Ben Jonson



"I have and do reverence him for the greatness that was only proper to himself, in that he seemed to me ever, by his works, one of the greatest men, and most worthy of admiration that has been in many Ages."--Ben Jonson in tribute to Francis Bacon

In Ben Jonson's Discoveries (1641) he gives Bacon the highest praise, and describes his writings in these peculiar words:

"He who hath filled up all numbers and performed that in our tongue which may be compared or preferred to insolent Greece and haughty that he may be named as the mark and acme of our language."

Bacon is here compared to Homer and Virgil in the same words that Jonson used about the author of the Shakespeare Folio in 1623:

"Leave thee alone for the comparison
Of all that insolent Greece and haughty Rome....
Sent forth.... "

"He who hath filled up all numbers," acknowledges Bacon's versification during Elizabethan days such as sonnet, madrigal, blank verse and even cypher numbers. Ben Jonson, the editor of the Shake-speare Folio, is telling posterity in this eulogy from his significantly entitled "Discoveries" that : Francis Bacon is Shakespeare.

(Excerpted from The Knights of the Helmet by Martin Pares)

"There was one famous contemporary of Lord Bacon, a great and original writer himself, a man of moods and satire, seldom given to lavish praise of others, who acknowledged Bacon to be his "chief." This man was Benjamin Jonson. If ever there was a man of genius, full of suprises, it was Ben. He combined the strangest mixture of coarseness and delicacy. As a private soldier in the Low Countries he challenged and killed with his own hands a champion from the enemy camp; later he killed a fellow actor in a duel. He drank heavily at times, and it is not impossible that Will Shakspers' decease -- after that famous "merry meeting" -- was the end of a similar feud. And yet Ben Jonson could write, not only in Latin. not only ribald plays, but some of the loveliest lyrics such as the extravagant, "Drink to me only with thine eyes."

In 1618, if not before, he became closely acquainted with Bacon, and by 1620 he was living with him at Gorhambury as one of the"good pens that forsake me not." Archbishop Tenison in his "Baconiana"1679, p.60 testifies that Ben Jonson was Bacon's secretary.

Ben Jonson is generally cited as the principal witness for William Shakespeare, has now been called on behalf of Francis Bacon. His various utterances over the entire period when the Shakespeare plays were coming out are puzzling to say the least of it.

The eulogies in which he indulged in the first Shakespeare Folio were official, a kind of command performance.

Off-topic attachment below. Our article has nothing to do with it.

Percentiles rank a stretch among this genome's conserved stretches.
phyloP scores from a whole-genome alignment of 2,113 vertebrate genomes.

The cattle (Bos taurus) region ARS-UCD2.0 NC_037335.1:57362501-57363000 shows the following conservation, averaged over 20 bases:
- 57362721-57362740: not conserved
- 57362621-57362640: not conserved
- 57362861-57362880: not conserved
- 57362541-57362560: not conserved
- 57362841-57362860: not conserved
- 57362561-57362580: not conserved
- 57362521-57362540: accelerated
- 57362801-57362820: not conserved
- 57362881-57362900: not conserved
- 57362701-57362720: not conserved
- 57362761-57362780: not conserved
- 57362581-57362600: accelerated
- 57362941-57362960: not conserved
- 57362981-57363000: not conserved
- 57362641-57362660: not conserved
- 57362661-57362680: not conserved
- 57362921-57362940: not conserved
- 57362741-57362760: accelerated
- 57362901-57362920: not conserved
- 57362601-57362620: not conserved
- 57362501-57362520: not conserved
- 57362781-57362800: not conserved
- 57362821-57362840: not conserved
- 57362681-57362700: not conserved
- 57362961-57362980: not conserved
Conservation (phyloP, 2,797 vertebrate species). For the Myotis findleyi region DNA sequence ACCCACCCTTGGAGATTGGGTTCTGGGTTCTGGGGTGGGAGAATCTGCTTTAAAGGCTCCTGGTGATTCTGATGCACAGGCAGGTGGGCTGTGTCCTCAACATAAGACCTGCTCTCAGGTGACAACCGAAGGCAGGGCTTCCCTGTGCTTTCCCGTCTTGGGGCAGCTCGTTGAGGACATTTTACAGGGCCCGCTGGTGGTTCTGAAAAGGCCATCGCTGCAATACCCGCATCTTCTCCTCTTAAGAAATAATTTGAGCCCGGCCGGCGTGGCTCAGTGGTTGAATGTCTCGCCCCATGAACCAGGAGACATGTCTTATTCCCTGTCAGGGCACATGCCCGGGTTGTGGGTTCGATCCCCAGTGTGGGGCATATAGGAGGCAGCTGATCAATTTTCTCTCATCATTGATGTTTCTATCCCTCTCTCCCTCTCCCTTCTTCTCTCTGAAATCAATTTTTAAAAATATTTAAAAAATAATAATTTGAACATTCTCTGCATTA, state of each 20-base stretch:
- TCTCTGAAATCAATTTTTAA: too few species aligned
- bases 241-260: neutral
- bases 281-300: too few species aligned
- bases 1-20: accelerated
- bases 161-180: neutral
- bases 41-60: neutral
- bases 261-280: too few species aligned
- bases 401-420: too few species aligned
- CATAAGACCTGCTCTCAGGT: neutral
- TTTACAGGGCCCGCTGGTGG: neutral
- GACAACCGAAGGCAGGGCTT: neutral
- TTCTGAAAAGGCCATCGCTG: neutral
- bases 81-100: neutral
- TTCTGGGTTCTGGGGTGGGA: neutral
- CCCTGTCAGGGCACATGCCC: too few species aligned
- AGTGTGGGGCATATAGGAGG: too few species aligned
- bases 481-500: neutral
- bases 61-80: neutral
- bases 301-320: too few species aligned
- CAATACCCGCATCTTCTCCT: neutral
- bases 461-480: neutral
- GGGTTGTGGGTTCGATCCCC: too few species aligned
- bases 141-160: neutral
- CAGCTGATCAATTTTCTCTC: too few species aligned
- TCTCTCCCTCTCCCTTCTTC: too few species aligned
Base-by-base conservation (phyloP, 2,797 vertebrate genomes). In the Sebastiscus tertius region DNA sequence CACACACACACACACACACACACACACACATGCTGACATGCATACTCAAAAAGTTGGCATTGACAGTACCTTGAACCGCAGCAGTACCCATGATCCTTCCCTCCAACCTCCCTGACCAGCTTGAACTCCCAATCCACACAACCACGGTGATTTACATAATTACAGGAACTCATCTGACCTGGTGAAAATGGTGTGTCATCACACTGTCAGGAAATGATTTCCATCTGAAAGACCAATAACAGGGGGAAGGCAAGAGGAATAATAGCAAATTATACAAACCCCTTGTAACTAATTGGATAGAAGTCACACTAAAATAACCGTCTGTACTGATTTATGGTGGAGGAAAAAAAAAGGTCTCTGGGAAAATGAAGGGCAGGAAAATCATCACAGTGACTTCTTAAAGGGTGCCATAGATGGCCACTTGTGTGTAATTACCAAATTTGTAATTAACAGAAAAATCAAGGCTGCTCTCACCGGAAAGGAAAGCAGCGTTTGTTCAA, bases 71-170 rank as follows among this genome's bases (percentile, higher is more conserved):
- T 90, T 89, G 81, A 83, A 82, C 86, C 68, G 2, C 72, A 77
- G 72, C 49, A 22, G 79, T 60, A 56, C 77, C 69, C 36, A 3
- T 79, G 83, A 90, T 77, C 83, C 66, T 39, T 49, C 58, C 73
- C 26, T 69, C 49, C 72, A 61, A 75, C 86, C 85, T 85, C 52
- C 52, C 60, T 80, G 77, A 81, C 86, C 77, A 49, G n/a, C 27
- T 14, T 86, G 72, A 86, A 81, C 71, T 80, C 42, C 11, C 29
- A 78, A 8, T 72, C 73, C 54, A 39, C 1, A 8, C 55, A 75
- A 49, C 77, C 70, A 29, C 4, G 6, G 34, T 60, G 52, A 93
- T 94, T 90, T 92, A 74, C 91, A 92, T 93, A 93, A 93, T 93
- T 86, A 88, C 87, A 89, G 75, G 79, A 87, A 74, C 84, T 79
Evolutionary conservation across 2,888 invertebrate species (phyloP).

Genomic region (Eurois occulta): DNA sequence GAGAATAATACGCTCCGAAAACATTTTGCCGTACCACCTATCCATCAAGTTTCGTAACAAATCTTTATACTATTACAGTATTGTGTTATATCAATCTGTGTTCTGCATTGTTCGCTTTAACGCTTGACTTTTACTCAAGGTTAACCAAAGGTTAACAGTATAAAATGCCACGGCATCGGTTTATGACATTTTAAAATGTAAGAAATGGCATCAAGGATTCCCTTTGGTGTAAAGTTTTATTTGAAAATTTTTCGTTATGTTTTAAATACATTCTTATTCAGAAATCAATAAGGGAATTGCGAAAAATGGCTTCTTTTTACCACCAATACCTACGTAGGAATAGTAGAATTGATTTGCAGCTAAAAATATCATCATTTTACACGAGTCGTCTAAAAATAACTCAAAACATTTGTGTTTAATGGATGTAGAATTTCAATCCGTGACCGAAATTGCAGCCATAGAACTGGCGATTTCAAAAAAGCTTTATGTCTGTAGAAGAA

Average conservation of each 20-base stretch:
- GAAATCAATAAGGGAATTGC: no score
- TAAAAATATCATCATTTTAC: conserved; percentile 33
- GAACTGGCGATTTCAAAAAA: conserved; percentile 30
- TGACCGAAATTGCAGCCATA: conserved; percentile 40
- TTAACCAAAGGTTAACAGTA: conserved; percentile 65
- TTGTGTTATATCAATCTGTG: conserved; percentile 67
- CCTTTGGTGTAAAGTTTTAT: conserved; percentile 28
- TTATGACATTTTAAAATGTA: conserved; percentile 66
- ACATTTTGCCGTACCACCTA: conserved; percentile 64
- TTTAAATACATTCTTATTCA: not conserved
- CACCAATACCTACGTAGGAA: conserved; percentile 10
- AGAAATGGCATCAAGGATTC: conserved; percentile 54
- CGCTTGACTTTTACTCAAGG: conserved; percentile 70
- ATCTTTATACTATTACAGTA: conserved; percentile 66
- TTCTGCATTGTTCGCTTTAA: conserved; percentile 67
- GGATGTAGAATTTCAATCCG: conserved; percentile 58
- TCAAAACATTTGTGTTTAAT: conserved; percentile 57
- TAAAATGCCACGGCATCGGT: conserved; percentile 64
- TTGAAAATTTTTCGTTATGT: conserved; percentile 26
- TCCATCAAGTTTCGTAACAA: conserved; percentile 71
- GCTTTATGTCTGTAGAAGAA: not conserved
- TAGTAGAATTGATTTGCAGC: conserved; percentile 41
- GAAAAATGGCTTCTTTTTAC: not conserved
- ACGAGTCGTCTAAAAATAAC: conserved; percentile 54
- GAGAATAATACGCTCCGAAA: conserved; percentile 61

Would that Ben Jonson if he could arise from his square foot of earth in Westminster Abbey and tell us why his two greatest contemporaries never mentioned each other; for to him the answer was assuredly known. The mask-like countenance depicted in the First Folio is rejected by Ben Jonson with the plainest of hints. . . . "Reader look, not on his picture but his book."

To the Reader.

This Figure, that thou here seest put,

It was for gentle Shakespeare cut;

Wherein the Grauer had a strife

with Nature, to out-doo the life :

O, could he but haue drawne his wit

As well in brasse, as he hath hit

His face ; the Print would then surpasse

All, that vvas euer vvrit in brasse.

But, since he cannot, Reader, looke

Not on his Picture, but his Booke.


Modern History Sourcebook:

Ben Jonson

On Lord Francis Bacon, 1625


Introductory Note


Ben Jonson, after Shakespeare the most eminent writer for the Elizabethan stage, was born in 1573, and died in 1635. He was the founder of the so-called "Comedy of Humours," and throughout the reign of James I was the dominating personality in English letters. A large number of the younger writers were proud to confess themselves his "sons." Besides dramas of a variety of kinds, Jonson wrote much lyrical poetry, some of it of the most exquisite quality. His chief prose work appears in his posthumously published "Explorata, Timber or Discoveries, made upon men and matter", a kind of commonplace book, in which he seems to have entered quotations and translations from his reading, as well as original observations of a miscellaneous character on men and books. The volume has little or no structure or arrangement, but is impressed everywhere with the stamp of his vigorous personality. The following passage on Bacon is notable as a personal estimate of this giant by the man who, perhaps, approached him in the field of intellect more closely than any other contemporary.